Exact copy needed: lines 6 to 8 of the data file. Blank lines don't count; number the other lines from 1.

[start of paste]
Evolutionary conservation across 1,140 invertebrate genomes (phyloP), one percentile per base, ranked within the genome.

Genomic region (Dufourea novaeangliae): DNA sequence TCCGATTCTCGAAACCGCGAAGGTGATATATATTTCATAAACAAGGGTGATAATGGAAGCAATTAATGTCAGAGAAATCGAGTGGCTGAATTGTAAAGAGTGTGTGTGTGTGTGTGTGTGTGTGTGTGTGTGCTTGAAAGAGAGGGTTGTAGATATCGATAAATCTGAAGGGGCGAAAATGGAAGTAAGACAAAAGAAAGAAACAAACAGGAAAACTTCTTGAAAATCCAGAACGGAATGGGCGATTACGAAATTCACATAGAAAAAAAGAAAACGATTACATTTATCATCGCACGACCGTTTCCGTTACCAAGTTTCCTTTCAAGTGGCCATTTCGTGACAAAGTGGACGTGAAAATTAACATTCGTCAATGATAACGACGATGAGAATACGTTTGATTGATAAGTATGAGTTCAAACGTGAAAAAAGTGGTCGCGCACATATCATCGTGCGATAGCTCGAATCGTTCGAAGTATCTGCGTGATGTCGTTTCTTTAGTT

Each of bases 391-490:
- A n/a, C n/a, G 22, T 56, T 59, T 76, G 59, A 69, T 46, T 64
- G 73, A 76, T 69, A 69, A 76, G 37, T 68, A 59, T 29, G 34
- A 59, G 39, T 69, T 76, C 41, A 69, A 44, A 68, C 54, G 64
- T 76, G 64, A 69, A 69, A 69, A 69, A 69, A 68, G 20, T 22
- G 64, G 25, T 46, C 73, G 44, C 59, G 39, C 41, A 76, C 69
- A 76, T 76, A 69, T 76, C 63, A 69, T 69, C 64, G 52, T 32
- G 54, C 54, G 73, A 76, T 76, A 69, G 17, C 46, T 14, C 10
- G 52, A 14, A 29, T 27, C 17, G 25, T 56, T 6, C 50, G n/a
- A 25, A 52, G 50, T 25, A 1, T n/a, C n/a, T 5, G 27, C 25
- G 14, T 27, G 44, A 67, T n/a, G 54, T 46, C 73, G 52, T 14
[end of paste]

- A 59, G 39, T 69, T 76, C 41, A 69, A 44, A 68, C 54, G 64
- T 76, G 64, A 69, A 69, A 69, A 69, A 69, A 68, G 20, T 22
- G 64, G 25, T 46, C 73, G 44, C 59, G 39, C 41, A 76, C 69